The Centers for Medicare and Medicaid Services (CMS) finalized the ASC-21 rule which includes the addition of the Risk-Standardized Patient-Reported Outcome-Based Performance Measure (THA/TKA PRO-PM) to both the Hospital Outpatient Prospective Payment System (OPPS) and the Ambulatory Surgical Center (ASC) payment system. This final rule emphasizes the importance of utilizing patient-reported outcomes in care delivery by bringing the PRO-PM measure to the outpatient setting.
Starting October 3rd, 2024, providers may begin to collect data for the first round of voluntary reporting. Participating in voluntary reporting ensures you have enough time to test and refine your workflows prior to mandatory deadlines with payment impacts.
What's Involved in the THA/TKA PRO-PM?
The outpatient THA/TKA PRO-PM is significant because it reinforces what we learned last fall with the release of the Inpatient Patient-Reported Outcome Performance Measure (PRO-PM): patient outcomes are important and here to stay. This performance measure will provide healthcare providers with actionable insights into the quality of care patients receive from two common procedures.
Eligible Patient Cohorts:
Patients must be enrolled in Medicare fee-for-service (FFS) & 65+ years old
Patients must undergo an Elective Total Knee or Total Hip Arthroplasty
This must be the patient’s first procedure - revisions and/or fractures do not qualifyThe procedure must be performed at a Hospital Outpatient Department (HOPD) or Ambulatory Surgery Center (ASC)
How are patient outcomes tracked and reported on?
Sites must report a minimum of 45% of all eligible patients with complete pre-op data and matching eligible, post-op data. To measure a positive patient outcome, patients must meet or exceed the substantial clinical benefit (SCB) thresholds outlined in the joint-specific surveys. The SCB thresholds are:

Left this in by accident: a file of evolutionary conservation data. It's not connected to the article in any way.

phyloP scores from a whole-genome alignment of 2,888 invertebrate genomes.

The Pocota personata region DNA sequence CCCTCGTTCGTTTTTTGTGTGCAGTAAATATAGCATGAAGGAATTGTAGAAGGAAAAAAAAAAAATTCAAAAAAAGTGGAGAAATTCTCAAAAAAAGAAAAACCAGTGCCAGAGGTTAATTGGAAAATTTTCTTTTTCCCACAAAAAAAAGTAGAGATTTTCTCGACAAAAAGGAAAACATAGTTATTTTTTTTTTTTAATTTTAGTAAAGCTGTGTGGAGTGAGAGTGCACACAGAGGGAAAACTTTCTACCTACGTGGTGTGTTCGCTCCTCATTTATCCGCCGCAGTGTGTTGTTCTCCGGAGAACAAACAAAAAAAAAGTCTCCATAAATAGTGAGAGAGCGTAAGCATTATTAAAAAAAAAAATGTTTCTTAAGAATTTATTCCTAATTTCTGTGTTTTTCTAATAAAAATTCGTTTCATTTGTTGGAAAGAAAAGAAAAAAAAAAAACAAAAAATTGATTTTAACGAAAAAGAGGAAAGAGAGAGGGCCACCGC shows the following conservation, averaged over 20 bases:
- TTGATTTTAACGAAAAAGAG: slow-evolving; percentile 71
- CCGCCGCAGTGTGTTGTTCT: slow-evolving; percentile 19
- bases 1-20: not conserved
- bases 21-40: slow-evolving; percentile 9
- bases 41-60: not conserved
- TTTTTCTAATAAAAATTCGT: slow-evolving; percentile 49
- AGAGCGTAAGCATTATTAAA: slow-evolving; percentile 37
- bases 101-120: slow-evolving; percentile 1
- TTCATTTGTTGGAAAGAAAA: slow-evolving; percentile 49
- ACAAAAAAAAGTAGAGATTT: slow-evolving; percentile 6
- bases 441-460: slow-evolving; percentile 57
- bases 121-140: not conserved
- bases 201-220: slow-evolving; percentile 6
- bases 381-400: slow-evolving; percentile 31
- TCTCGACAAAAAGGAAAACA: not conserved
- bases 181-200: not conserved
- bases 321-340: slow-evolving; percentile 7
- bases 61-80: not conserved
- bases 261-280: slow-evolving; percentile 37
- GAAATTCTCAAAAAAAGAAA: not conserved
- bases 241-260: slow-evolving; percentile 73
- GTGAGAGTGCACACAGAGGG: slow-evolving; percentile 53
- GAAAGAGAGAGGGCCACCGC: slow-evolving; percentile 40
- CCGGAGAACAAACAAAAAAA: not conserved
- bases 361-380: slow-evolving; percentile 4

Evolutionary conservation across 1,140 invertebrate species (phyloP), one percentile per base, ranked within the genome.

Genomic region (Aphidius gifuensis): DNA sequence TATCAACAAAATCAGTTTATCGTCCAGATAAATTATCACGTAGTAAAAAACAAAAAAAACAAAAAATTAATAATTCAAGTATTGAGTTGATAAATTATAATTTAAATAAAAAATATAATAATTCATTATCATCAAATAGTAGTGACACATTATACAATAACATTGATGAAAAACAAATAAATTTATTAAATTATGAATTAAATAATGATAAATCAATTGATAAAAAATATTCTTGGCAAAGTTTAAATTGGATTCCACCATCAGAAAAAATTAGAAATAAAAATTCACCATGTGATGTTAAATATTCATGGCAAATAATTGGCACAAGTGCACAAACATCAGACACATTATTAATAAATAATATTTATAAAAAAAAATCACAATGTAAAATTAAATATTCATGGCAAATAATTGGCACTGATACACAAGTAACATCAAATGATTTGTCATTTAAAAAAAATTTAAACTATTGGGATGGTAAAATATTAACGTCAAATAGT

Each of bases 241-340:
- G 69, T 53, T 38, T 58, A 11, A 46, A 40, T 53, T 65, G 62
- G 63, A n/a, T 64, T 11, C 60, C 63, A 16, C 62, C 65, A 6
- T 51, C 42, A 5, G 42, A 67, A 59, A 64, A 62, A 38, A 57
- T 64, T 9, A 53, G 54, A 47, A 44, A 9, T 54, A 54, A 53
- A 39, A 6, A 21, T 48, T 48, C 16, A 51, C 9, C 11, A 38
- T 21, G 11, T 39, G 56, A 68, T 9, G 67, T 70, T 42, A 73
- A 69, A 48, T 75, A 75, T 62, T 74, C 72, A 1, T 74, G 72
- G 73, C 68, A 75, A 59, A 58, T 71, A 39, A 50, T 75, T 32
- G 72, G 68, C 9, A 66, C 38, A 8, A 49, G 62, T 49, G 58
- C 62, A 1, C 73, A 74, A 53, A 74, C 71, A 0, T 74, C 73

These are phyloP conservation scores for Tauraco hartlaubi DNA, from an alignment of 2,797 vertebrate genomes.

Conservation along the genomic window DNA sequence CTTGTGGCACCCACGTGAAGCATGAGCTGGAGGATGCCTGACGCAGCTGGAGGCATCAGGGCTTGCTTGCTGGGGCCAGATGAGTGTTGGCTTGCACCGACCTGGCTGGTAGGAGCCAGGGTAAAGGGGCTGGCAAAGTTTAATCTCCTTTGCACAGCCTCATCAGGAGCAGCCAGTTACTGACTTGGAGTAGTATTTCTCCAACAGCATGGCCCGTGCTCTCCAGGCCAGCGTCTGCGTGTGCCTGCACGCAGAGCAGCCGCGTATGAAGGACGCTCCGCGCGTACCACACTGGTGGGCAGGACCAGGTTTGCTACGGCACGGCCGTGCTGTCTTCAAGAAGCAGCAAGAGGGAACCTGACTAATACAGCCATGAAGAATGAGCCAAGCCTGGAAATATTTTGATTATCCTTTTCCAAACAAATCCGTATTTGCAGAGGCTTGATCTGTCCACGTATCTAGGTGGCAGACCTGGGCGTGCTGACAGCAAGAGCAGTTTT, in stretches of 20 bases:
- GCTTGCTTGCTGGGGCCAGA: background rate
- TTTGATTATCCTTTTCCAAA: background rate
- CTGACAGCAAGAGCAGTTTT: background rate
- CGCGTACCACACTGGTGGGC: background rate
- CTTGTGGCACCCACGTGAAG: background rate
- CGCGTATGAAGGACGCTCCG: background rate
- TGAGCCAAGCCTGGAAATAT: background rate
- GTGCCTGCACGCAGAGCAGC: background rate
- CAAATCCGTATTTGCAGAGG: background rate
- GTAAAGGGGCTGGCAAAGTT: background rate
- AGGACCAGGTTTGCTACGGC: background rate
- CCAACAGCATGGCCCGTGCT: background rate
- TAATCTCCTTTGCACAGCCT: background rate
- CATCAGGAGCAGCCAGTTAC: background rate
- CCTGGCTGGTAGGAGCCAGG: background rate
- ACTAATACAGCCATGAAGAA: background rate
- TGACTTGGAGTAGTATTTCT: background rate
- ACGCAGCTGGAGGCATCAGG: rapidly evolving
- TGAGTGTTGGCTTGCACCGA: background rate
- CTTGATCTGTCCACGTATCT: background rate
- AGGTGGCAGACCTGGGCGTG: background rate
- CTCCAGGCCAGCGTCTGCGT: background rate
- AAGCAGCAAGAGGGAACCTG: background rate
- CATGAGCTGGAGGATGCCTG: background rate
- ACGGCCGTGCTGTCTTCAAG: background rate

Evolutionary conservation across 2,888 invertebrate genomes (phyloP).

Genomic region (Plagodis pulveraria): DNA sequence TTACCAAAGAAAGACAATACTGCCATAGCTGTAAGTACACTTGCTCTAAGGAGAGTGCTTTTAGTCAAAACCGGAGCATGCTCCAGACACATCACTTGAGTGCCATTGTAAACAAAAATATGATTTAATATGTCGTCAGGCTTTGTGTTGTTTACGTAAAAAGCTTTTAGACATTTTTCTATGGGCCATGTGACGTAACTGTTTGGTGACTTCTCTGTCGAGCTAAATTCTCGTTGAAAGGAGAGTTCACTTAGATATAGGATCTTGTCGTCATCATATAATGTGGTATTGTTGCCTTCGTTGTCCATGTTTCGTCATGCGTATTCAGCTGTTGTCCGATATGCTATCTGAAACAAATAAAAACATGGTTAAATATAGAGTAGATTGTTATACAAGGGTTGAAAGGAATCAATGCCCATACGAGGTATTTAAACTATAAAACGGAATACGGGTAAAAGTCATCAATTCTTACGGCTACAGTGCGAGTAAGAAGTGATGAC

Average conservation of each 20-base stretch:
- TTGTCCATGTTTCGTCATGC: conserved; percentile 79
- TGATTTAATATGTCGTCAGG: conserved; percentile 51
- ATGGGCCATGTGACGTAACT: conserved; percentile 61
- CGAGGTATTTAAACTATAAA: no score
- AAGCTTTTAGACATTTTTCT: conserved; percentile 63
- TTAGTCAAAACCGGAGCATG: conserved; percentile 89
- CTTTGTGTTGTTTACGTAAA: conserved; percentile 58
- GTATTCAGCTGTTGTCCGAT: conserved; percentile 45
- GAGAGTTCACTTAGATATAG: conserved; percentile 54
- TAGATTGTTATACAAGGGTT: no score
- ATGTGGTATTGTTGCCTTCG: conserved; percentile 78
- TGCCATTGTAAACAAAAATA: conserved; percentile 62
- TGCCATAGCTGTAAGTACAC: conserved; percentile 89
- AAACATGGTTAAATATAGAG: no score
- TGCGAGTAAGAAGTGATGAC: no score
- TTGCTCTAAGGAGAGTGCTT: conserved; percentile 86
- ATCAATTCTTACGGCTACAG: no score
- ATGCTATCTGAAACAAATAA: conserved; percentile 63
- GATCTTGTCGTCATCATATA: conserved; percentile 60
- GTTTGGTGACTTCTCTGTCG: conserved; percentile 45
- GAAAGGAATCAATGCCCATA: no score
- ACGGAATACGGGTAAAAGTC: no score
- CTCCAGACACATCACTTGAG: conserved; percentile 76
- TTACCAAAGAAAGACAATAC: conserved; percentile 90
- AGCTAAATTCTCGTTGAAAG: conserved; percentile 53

HOOS, JR >= 22 points
KOOS, JR >= 20 points
What data sources will be included?
Patient-reported outcome (PRO) and risk variable data (to identify the measure outcome and some risk variables)
Administrative claims data (to identify the measure cohort and risk variables)
Medicare enrollment and beneficiary data (to identify the measure cohort)
How is non-response accounted for?
Since responding to PRO data is voluntary, we understand the importance of accounting for non-response. Therefore, the measure uses a statistical approach called inverse probability weighting (IPW) to consider patient characteristics of all eligible THA/TKA patients to address potential non-response bias.
Ensure you are set up for CMS compliance
Take advantage of the voluntary reporting period to minimize clinical disruptions and streamline processes. Harness tools that:
Integrate with your EHR to minimize disruption to clinician’s day-to-day.
Automate data collection to streamline PRO workflows.
Structure data to comply with new regulations and standards of care.
Create actionable insights to foster continuous improvement and remain compliant.
There will be three voluntary reporting periods from 2025-2027. In order to qualify patients for the 2025 voluntary reporting cycle, pre-op data must be collected starting on October 3, 2024. Mandatory reporting begins with pre-op data collection in October of 2027. This will impact reimbursement payments in the 2031 calendar year.
PatientIQ recommends participating in the voluntary reporting periods to better understand your patients outcomes data without penalty. Once the mandatory reporting period begins, failure to either report or reach minimum improvement metrics will result in up to a 2% reduction in payments.